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U.S. government debt yields fell Friday, as investors digested another round of economic data and a batch of speeches set to be given by leading Federal Reserve members.
The yield on the benchmark 10-year Treasury note sat lower at around 2.277 percent at 2:39 p.m. ET, while the yield on the 30-year Treasury bond was down at 2.81 percent. Bond yields move inversely to prices.
The 10-year Treasury note yield neared a session low of 2.273 percent, which would be its lowest level since Sep. 27, when it yielded as low as 2.237 percent.
U.S. consumer prices recorded their biggest increase in eight months in September as gasoline prices soared in the wake of hurricane-related production disruptions at oil refineries in the Gulf Coast area, but underlying inflation remained muted, reported Reuters.
The Labor Department said on Friday its Consumer Price Index jumped 0.5 percent last month after advancing 0.4 percent in August. Economists polled by Reuters had forecast the CPI surging 0.6 percent in September and accelerating 2.3 percent year-on-year.
Investors have been hunting for any signs of inflation as Federal Reserve officials debate over the timing of future rate hikes. It became even more apparent in the minutes of the Federal Open Market Committee's September meeting that there remains disagreement between central bankers on whether the economy is ready for a new hike in December.
Consumer sentiment hit 101.1 in October versus 95 estimate, the highest level recorded from the University of Michigan since 2004, when consumer sentiment hit 107.6.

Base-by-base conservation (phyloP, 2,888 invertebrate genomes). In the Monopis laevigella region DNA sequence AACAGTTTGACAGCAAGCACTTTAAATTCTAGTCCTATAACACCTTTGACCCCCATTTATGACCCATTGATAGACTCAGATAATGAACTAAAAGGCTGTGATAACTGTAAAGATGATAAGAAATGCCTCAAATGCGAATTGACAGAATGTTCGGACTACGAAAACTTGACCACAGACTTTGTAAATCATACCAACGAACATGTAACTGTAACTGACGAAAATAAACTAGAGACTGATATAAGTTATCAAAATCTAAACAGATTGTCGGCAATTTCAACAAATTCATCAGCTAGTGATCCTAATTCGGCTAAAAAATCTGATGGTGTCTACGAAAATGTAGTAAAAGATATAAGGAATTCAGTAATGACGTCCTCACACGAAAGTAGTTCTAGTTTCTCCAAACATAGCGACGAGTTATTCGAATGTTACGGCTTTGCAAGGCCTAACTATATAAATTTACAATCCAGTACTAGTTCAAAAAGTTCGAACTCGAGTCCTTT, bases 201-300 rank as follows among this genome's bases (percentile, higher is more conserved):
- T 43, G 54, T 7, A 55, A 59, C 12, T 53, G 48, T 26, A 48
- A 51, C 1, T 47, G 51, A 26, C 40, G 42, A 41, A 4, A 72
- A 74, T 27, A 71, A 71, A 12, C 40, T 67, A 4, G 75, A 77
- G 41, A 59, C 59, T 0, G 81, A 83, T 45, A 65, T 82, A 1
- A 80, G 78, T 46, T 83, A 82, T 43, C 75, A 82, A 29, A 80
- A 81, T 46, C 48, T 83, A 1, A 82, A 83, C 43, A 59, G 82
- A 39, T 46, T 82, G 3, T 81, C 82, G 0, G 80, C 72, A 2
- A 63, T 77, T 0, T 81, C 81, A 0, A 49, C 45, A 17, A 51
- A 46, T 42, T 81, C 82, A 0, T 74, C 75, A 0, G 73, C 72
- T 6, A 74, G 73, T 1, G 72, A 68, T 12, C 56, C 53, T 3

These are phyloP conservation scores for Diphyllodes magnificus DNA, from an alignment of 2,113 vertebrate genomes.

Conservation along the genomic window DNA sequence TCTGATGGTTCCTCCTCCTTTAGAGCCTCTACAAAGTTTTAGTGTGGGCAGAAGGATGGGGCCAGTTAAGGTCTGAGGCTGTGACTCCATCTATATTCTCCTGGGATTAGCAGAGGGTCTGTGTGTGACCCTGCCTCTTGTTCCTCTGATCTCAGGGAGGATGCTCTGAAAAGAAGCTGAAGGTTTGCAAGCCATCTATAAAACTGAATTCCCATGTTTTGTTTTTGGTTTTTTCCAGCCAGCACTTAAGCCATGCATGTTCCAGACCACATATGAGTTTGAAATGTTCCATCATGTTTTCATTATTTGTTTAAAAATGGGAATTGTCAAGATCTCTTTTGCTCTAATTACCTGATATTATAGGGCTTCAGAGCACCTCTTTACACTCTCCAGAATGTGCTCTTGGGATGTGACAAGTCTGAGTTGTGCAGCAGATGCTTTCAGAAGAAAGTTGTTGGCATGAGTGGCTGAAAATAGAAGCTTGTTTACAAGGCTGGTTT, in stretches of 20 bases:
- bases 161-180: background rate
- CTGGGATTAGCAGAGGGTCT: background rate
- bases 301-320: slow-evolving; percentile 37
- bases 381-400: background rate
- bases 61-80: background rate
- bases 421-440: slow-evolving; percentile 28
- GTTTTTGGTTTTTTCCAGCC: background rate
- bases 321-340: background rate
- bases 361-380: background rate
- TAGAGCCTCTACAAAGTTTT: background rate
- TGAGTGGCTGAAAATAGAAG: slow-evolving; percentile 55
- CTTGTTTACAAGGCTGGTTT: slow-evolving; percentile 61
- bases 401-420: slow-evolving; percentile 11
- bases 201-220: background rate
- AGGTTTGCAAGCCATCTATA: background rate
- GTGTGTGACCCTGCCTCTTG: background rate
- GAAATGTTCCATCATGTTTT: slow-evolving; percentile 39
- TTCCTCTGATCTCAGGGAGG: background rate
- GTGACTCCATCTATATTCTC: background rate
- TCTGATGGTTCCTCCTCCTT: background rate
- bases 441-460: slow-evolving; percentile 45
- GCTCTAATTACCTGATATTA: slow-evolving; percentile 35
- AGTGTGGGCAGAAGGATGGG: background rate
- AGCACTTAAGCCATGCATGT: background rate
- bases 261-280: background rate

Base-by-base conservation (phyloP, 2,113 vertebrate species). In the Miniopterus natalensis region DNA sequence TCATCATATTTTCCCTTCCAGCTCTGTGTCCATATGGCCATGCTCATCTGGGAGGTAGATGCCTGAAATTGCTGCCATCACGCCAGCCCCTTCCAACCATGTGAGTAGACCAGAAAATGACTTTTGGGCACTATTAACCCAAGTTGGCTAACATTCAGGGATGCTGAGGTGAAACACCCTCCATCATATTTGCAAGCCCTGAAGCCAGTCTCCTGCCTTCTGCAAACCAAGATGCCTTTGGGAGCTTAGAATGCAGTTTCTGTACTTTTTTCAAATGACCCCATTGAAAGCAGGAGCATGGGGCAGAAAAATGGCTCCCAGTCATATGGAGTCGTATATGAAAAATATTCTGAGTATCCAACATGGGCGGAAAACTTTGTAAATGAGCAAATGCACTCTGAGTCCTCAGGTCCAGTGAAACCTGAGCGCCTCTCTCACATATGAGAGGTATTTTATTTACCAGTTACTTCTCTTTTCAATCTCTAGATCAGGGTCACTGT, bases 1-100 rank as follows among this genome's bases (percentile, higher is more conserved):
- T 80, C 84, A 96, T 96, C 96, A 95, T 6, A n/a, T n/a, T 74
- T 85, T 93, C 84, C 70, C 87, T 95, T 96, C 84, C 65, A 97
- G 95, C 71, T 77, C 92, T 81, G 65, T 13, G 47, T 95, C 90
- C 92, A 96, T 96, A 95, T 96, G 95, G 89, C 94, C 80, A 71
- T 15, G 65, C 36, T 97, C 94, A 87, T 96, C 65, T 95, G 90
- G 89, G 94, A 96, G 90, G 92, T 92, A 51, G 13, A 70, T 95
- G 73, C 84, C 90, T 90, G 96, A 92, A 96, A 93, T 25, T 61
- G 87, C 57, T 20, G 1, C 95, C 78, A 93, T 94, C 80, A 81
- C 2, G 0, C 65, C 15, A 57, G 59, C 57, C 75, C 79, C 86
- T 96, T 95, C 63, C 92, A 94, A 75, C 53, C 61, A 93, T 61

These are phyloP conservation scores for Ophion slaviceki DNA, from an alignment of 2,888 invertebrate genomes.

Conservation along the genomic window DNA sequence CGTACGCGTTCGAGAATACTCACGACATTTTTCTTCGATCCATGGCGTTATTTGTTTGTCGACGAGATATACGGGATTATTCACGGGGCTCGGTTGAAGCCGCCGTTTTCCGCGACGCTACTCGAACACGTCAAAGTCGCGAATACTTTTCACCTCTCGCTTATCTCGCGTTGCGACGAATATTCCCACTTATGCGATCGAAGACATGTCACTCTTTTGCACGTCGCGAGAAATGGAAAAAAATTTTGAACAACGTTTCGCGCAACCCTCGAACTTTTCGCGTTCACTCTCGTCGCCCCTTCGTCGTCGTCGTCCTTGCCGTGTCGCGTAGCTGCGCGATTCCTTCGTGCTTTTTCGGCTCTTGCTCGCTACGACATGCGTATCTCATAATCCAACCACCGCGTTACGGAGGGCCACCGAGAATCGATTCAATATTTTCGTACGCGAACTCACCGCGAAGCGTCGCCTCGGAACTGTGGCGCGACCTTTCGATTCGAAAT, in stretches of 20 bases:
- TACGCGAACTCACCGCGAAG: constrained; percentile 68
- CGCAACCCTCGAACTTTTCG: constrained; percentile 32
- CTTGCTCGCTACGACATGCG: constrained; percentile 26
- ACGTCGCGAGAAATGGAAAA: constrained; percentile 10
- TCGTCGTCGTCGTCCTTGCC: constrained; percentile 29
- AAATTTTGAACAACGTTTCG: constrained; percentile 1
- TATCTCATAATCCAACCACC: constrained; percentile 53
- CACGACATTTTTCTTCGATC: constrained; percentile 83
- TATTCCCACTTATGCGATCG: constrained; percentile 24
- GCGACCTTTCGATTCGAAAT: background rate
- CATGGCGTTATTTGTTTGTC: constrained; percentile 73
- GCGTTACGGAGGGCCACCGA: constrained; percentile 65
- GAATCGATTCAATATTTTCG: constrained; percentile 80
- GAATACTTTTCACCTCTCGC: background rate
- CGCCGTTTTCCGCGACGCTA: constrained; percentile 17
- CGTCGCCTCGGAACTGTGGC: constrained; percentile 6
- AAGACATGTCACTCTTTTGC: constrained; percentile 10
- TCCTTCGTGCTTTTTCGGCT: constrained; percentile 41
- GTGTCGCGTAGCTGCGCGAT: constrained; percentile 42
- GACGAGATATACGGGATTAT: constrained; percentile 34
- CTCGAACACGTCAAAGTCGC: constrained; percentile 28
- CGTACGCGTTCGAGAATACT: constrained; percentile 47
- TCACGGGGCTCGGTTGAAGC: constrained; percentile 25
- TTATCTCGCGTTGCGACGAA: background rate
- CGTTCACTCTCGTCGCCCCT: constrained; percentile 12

Boston Fed President Eric Rosengren acknowledged that it is essential for policymakers like himself to look to policy rules for guidance.
However, Rosengren said it could be counterproductive to limit the bank to strict because they do not always capture all the policy options a central bank may need, nor do they always reflect changes in economic projections, reported Reuters.
Fed Chair Janet Yellen will join other leading central bankers to deliver remarks on the economy and monetary policy at the 32nd Annual G30 International Banking Seminar in Washington on Sunday. A conversation that should keep investors talking Monday.
In other news, just hours after President Donald Trump signed an executive order related to health care Thursday, the U.S. administration announced that it would stop making crucial payment to insurers who sell Obamacare health plans.
The president said on Friday he will scrap the Iran nuclear deal if Congress and U.S. allies do not reach a solution under a plan his administration has put forward.
"In the event we are not able to reach a solution working with Congress and our allies, then the agreement will be terminated," Trump said. "It is under continuous review and our participation can be canceled by me, as president, at any time."
—CNBC's Dan Mangan and Gina Francolla contributed to this report